@NashvilleTN @InstaNashville @nashvillemusiclifeFULL HOUSE @MusicCityRoots debut at The Factory in Franklin TN with Rodney Crowell and #Emmylou

#nashville #music ©2014 paul@cohesionarts.com aka @driver49

“A Matter or Life And Death”

A client who purchased a print asked for the story behind the photo:

"A Matter of Life And Death" - Vanleer, TN - March, 2014

“A Matter of Life And Death” – Vanleer, TN – March, 2014

Fittingly for a photo entitled “A Matter of Life and Death,” it begins with the Civil War.

Well, not the actual war, but the contemporary, re-enacted Civil War.

For the past several years, I have served as the Executive Producer for The 1861 Project – a series of three CDs released in observance of the Civil War Sesquicentennial.  As the project started ramping up in the winter/spring of 2011, I started attending and photographing re-enactment events; some of those photos have been used as album cover art for the three CDs we’ve released.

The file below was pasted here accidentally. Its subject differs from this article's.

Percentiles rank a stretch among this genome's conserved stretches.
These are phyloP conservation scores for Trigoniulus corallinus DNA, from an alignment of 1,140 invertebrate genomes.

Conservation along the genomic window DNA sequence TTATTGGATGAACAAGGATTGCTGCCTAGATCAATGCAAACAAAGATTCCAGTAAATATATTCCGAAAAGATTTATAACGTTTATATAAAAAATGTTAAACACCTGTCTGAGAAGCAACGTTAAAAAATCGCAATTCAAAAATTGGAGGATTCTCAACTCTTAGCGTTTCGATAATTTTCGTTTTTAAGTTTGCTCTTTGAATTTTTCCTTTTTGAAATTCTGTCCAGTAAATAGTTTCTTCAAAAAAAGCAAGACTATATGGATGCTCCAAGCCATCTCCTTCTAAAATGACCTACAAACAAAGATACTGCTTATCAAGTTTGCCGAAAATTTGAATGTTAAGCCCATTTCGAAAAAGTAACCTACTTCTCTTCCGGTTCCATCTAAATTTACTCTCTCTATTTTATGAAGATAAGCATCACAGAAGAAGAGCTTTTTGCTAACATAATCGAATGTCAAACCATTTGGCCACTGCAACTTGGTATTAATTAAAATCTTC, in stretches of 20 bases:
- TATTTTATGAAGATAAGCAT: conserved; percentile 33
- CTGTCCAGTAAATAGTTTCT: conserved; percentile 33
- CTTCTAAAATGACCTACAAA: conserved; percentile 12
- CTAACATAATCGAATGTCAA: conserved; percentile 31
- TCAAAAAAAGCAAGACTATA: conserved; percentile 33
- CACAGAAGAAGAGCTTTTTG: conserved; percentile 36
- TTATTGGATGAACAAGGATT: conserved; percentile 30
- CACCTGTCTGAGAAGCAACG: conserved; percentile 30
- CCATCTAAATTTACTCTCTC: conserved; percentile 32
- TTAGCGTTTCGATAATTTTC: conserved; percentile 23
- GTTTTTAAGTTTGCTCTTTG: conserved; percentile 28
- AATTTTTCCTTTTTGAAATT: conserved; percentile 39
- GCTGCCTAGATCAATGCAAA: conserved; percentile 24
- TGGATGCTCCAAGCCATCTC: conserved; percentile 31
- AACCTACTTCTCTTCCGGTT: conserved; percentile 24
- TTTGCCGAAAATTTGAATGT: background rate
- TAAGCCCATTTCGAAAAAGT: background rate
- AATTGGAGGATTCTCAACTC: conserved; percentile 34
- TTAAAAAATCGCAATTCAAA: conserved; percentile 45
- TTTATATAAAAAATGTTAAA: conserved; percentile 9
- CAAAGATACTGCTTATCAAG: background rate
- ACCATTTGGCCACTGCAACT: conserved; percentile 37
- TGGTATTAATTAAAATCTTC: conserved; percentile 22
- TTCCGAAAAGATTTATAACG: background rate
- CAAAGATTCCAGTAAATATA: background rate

Over the years, Ann and I have compiled quite a catalog of Civil War e-enactment photos; One prominent re-enactor has done me the great honor of  referring to me as “the Matthew Brady of the re-enacted Civil War.”  There are so many excellent photographers at these events that I’m not entirely certain that I deserve such a lofty recognition, but I haven’t gotten tired of hearing it yet…

In March of 2012, I drove up to Erin, Tennessee for the re-enactment of the fall of Fort Donelson in 1862 – a pivotal event in the war that not only secured Union control of Nashville and the surrounding region, but also marked the ascendance of Ulysses S. (aka “Unconditional Surrender”) Grant among the pantheon of Civil War military leaders.